This attack targets a race condition occurring between the time of check (state) for a resource and the time of use of a resource. A typical example is file access. The adversary can leverage a file access race condition by "running the race", meaning that they would modify the resource between the first time the target program accesses the file and the time the target program uses the file. During that period of time, the adversary could replace or modify the file, causing the application to behave unexpectedly.

Related CWE definitions

The product contains a code sequence that can run concurrently with other code, and the code sequence requires temporary, exclusive access to a shared resource, but a timing window exists in which the shared resource can be modified by another code sequence that is operating concurrently.
If two threads of execution use a resource simultaneously, there exists the possibility that resources may be used while invalid, in turn making the state of execution undefined.
The product checks the state of a resource before using that resource, but the resource's state can change between the check and the use in a way that invalidates the results of the check. This can cause the product to perform invalid actions when the resource is in an unexpected state.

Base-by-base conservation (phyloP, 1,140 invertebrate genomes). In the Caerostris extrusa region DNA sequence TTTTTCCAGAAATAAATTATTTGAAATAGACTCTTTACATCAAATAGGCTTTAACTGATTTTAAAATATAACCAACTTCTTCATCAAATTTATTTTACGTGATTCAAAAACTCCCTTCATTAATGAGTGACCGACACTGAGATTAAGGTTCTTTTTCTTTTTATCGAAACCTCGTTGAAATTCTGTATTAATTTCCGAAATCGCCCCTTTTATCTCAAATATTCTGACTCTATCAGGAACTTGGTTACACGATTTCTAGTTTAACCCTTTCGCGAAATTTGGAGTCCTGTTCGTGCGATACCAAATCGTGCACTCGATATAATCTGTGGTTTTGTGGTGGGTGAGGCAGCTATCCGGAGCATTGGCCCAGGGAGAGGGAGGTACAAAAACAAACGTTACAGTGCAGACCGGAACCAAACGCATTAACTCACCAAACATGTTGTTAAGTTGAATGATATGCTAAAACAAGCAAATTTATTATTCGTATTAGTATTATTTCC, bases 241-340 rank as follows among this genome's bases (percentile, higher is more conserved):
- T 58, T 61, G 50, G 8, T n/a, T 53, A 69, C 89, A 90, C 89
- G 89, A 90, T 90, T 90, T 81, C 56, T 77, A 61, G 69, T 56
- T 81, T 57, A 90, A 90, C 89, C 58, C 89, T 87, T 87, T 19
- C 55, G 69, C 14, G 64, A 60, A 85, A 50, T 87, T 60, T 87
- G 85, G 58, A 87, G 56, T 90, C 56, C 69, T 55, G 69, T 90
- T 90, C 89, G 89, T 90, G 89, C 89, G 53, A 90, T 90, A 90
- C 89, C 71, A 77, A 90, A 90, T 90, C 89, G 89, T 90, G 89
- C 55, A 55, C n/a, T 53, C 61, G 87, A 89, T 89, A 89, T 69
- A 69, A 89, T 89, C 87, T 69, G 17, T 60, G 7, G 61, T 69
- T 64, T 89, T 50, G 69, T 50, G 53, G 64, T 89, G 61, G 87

A product performs a series of non-atomic actions to switch between contexts that cross privilege or other security boundaries, but a race condition allows an attacker to modify or misrepresent the product's behavior during the switch.
The product does not check the revocation status of a certificate after its initial revocation check, which can cause the product to perform privileged actions even after the certificate is revoked at a later time.
The product utilizes multiple threads or processes to allow temporary access to a shared resource that can only be exclusive to one process at a time, but it does not properly synchronize these actions, which might cause simultaneous accesses of this resource by multiple threads or processes.
The product calls a non-reentrant function in a concurrent context in which a competing code sequence (e.g. thread or signal handler) may have an opportunity to call the same function or otherwise influence its state.
The product does not initialize or incorrectly initializes a resource, which might leave the resource in an unexpected state when it is accessed or used.
The code does not sufficiently manage its control flow during execution, creating conditions in which the control flow can be modified in unexpected ways.
Please note that CAPEC definitions are provided as a quick reference only. Visit for a complete list of CAPEC entries and more information.
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